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Epoprostenol (Prostacyclin) and Pulmonary Hypertension

Alfred P. Fishman, MD
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University of Pennsylvania School of Medicine; Philadelphia, PA 19104 (Fishman)

Requests for Single Reprints: Alfred P. Fishman, MD, University of Pennsylvania School of Medicine, 1320 Blockley Hall, 423 Guardian Drive, Philadelphia, PA 19104-6021.

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Ann Intern Med. 2000;132(6):500-502. doi:10.7326/0003-4819-132-6-200003210-00013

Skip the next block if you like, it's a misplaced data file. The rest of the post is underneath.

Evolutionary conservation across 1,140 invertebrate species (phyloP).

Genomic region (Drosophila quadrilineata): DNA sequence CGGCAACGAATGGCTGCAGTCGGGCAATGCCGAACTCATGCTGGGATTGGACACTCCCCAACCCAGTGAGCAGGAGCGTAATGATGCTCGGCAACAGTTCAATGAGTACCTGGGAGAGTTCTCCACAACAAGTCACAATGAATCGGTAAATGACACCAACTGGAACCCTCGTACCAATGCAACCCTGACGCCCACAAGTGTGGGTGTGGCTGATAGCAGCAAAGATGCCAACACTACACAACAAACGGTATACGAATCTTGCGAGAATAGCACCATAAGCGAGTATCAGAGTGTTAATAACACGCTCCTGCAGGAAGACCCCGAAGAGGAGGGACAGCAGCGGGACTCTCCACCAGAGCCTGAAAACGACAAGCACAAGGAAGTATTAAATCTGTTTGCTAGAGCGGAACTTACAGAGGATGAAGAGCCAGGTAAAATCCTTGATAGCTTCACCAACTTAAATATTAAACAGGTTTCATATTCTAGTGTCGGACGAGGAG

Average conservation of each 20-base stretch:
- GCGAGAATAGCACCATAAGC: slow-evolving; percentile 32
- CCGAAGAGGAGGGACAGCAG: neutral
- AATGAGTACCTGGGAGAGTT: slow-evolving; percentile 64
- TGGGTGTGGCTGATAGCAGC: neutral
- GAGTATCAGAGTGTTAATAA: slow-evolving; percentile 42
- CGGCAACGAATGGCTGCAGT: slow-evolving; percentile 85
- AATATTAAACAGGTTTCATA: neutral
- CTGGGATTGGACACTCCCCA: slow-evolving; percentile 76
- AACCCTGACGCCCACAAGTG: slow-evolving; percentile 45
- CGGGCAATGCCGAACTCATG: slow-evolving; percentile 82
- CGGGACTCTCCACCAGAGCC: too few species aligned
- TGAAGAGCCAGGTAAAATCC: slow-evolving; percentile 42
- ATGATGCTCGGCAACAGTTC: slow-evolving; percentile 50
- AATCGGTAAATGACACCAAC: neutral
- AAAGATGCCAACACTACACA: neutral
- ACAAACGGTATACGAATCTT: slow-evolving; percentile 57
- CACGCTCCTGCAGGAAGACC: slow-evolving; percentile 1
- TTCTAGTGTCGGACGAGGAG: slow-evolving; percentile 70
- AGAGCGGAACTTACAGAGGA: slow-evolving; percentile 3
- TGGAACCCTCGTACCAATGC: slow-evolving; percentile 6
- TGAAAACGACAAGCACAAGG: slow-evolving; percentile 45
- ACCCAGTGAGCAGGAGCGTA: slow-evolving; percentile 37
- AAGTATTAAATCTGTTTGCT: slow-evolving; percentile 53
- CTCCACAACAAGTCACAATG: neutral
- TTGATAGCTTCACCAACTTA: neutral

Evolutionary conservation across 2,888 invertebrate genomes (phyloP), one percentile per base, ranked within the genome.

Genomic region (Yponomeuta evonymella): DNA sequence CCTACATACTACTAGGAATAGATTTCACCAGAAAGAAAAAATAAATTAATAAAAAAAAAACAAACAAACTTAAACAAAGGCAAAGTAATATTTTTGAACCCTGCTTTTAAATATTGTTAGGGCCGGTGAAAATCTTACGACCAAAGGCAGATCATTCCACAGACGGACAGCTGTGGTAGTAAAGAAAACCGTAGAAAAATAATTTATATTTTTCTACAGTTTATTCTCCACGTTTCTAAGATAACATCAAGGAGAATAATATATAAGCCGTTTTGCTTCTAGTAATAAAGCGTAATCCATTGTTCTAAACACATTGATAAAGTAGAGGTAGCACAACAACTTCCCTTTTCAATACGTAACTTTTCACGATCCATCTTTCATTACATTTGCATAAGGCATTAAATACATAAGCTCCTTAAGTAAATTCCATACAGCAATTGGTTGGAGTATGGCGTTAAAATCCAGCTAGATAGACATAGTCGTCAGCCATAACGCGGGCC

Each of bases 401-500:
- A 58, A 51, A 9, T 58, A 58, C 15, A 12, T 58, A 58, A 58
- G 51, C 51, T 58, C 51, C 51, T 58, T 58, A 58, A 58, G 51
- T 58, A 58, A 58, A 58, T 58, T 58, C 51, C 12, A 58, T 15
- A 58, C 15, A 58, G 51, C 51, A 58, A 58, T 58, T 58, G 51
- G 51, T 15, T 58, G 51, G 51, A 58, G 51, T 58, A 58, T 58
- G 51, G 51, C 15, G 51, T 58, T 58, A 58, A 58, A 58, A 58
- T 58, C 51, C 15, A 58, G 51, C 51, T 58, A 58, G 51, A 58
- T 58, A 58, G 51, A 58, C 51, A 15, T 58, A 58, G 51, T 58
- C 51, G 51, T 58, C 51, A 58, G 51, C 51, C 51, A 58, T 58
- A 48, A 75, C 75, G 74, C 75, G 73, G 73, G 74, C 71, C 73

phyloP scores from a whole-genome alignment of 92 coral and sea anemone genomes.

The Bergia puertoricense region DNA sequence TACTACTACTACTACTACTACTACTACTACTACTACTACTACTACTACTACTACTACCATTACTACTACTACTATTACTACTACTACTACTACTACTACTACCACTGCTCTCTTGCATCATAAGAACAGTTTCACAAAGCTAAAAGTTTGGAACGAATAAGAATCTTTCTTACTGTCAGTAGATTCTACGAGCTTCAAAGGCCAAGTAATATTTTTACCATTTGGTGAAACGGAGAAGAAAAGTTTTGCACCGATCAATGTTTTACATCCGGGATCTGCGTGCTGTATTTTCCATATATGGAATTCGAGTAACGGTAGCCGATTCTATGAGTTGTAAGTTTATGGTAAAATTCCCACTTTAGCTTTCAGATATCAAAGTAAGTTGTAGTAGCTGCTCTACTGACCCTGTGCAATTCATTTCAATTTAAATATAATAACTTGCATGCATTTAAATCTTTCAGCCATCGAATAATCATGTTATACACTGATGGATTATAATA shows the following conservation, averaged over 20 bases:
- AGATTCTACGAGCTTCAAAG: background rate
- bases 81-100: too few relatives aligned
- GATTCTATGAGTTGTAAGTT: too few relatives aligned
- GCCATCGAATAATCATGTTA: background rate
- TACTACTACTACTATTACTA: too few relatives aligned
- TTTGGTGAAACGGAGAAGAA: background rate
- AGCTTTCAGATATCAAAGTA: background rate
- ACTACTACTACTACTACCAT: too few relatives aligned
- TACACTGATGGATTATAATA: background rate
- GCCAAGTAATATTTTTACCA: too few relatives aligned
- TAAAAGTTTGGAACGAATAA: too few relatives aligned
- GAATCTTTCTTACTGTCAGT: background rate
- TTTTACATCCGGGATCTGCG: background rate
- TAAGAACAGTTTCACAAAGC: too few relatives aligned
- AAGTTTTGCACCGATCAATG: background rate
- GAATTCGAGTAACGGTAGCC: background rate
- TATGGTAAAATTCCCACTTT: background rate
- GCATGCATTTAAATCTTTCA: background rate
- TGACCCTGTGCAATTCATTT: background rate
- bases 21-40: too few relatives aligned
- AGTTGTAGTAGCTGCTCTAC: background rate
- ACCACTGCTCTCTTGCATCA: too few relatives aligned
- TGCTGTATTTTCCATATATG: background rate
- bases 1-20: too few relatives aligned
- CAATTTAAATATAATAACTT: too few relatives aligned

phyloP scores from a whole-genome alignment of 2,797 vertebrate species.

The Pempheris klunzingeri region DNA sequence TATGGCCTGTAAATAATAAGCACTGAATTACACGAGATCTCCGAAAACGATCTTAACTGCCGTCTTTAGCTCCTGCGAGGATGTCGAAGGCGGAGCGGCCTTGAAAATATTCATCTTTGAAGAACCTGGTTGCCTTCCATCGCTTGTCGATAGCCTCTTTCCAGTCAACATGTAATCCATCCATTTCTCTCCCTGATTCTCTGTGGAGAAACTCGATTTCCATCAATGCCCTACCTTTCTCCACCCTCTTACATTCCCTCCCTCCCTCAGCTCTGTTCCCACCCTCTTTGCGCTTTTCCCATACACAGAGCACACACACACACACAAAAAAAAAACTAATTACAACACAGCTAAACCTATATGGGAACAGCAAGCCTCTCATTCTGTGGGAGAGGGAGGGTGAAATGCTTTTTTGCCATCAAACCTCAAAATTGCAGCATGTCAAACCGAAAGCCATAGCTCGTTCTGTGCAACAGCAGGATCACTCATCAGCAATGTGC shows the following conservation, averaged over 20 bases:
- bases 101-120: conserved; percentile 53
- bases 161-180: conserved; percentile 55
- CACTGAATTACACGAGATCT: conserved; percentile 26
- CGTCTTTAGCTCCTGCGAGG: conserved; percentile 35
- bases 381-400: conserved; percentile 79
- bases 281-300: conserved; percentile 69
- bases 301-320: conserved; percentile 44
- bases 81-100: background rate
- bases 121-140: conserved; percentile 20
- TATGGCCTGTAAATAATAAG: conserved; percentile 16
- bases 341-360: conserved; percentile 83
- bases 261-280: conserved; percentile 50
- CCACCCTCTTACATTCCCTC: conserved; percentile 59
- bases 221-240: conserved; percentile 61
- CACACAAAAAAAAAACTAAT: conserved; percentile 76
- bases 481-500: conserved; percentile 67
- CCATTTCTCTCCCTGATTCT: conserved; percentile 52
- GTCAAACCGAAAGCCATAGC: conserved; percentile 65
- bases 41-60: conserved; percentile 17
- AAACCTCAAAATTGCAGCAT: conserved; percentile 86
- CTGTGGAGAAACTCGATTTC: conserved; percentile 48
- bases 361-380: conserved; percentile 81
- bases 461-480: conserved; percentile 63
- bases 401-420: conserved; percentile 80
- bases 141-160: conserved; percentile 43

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Pulmonary hypertension is a prevalent disorder, and the list of its causes is long and varied. Included in the list, which is densely populated by so-called secondary types of pulmonary hypertension, is the category of unexplained (primary) pulmonary hypertension, presumably the final common pathway for multiple unidentified causes. For those concerned with the pathogenesis of the more common and diverse pulmonary hypertensive disorders that make up the category of secondary pulmonary hypertension, interest in primary pulmonary hypertension is high because it represents a model of “pure” intrinsic pulmonary vascular disease, uncomplicated by concomitant disease of the heart or lungs. Those concerned with therapy continue to direct their attention at relief of pulmonary vasoconstriction, which seems to be involved in the pathogenesis of primary pulmonary hypertension (1).

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